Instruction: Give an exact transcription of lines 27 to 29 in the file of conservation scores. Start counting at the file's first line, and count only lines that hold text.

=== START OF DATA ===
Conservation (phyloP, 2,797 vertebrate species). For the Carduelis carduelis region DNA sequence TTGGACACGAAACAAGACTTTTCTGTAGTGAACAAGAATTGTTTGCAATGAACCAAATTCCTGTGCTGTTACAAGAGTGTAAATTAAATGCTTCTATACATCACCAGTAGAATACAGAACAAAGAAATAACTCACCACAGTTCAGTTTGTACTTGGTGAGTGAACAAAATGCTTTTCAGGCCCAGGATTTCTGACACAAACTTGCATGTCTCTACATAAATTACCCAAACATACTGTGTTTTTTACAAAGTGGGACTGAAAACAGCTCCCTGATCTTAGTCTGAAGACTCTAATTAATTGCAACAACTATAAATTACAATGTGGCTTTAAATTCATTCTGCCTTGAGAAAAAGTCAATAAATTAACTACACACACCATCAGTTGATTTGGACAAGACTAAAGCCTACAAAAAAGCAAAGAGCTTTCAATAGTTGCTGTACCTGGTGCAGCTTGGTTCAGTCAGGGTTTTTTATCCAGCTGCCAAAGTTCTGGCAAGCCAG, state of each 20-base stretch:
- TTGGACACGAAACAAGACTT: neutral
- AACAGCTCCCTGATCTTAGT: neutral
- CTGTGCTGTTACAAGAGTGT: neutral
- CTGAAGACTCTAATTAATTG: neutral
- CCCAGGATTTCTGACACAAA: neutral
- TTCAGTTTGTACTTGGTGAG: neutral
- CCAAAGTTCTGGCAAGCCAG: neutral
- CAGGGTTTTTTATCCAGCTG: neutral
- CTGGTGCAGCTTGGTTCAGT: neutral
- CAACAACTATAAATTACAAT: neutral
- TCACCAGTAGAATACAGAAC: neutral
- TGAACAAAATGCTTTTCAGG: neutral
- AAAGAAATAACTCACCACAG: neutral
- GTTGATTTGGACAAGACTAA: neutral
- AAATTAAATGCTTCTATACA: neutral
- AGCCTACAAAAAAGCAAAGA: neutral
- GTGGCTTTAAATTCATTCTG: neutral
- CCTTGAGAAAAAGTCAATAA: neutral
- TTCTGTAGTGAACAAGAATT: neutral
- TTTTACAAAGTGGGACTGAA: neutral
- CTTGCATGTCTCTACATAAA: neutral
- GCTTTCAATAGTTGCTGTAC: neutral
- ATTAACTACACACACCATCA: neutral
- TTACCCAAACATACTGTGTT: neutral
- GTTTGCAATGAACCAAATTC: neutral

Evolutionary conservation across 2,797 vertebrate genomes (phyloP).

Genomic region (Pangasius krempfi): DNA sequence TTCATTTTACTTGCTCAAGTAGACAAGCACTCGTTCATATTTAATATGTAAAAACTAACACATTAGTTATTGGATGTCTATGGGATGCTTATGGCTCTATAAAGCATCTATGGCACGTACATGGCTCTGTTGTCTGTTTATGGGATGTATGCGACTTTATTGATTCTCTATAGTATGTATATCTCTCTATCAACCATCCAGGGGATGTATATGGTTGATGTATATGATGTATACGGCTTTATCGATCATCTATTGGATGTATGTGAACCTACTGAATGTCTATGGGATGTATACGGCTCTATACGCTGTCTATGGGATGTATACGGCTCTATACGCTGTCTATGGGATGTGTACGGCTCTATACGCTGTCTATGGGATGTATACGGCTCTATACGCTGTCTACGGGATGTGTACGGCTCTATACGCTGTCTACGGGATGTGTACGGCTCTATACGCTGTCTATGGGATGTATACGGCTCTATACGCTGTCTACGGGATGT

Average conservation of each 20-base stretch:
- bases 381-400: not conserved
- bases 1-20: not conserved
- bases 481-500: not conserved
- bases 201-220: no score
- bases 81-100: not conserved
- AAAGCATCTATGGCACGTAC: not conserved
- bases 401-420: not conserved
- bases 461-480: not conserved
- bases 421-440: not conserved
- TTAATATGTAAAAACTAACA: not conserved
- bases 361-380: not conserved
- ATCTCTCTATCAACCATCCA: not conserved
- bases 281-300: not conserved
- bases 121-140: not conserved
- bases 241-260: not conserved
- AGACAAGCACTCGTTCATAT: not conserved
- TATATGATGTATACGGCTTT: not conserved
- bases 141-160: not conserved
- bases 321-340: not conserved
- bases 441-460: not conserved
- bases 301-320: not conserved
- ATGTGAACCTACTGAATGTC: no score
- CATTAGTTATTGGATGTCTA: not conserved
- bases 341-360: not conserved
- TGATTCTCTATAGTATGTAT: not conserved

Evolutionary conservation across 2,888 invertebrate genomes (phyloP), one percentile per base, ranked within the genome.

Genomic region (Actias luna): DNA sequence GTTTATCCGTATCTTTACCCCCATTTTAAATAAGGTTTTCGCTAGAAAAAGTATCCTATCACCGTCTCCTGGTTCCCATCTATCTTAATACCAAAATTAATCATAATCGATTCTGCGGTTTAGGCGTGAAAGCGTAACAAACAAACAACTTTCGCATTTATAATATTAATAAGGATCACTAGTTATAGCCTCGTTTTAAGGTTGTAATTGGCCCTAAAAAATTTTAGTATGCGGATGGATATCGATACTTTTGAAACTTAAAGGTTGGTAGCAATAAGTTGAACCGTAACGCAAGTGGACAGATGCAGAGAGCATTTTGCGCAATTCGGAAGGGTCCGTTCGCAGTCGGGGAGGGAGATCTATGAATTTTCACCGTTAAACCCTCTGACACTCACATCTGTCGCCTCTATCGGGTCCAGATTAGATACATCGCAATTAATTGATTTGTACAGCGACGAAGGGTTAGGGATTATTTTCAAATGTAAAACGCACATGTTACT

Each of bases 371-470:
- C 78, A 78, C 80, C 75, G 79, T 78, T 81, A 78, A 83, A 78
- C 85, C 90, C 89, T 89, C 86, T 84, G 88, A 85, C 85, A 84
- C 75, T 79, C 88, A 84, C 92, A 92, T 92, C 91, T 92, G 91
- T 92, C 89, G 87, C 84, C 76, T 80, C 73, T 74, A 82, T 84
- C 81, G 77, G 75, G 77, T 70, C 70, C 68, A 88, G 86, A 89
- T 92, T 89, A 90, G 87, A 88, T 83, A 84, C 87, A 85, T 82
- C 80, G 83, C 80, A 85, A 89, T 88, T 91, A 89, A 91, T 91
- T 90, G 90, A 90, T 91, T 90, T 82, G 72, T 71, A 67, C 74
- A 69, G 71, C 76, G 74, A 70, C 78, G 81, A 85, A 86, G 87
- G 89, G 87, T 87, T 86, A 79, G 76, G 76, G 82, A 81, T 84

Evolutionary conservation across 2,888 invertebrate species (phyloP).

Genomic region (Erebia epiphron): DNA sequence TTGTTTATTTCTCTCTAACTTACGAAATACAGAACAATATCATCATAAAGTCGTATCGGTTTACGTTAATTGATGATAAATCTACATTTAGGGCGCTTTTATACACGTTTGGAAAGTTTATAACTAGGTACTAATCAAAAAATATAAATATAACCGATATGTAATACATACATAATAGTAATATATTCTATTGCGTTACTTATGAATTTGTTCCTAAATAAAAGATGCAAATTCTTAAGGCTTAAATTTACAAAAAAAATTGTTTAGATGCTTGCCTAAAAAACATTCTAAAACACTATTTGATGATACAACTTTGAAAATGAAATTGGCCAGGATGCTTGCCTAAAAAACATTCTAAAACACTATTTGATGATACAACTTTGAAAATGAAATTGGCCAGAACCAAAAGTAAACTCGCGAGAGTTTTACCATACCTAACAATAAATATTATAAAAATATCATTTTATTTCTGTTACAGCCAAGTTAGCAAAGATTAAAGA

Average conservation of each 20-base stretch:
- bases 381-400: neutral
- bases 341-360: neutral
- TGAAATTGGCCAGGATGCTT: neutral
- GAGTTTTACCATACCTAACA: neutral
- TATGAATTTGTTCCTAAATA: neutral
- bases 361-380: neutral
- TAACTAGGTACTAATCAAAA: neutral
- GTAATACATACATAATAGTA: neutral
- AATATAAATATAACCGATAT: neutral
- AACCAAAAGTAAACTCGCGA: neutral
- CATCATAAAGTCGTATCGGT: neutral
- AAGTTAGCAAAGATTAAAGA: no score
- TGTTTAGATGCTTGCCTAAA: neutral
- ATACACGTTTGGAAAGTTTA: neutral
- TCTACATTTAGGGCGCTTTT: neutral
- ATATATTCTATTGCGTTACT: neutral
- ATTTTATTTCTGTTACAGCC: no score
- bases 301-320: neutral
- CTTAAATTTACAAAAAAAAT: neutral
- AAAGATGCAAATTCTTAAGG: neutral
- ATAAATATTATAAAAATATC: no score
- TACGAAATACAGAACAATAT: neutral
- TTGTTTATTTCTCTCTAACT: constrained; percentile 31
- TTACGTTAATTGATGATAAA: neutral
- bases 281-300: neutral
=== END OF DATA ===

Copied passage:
Evolutionary conservation across 2,797 vertebrate genomes (phyloP).

Genomic region (Pangasius krempfi): DNA sequence TTCATTTTACTTGCTCAAGTAGACAAGCACTCGTTCATATTTAATATGTAAAAACTAACACATTAGTTATTGGATGTCTATGGGATGCTTATGGCTCTATAAAGCATCTATGGCACGTACATGGCTCTGTTGTCTGTTTATGGGATGTATGCGACTTTATTGATTCTCTATAGTATGTATATCTCTCTATCAACCATCCAGGGGATGTATATGGTTGATGTATATGATGTATACGGCTTTATCGATCATCTATTGGATGTATGTGAACCTACTGAATGTCTATGGGATGTATACGGCTCTATACGCTGTCTATGGGATGTATACGGCTCTATACGCTGTCTATGGGATGTGTACGGCTCTATACGCTGTCTATGGGATGTATACGGCTCTATACGCTGTCTACGGGATGTGTACGGCTCTATACGCTGTCTACGGGATGTGTACGGCTCTATACGCTGTCTATGGGATGTATACGGCTCTATACGCTGTCTACGGGATGT

Average conservation of each 20-base stretch: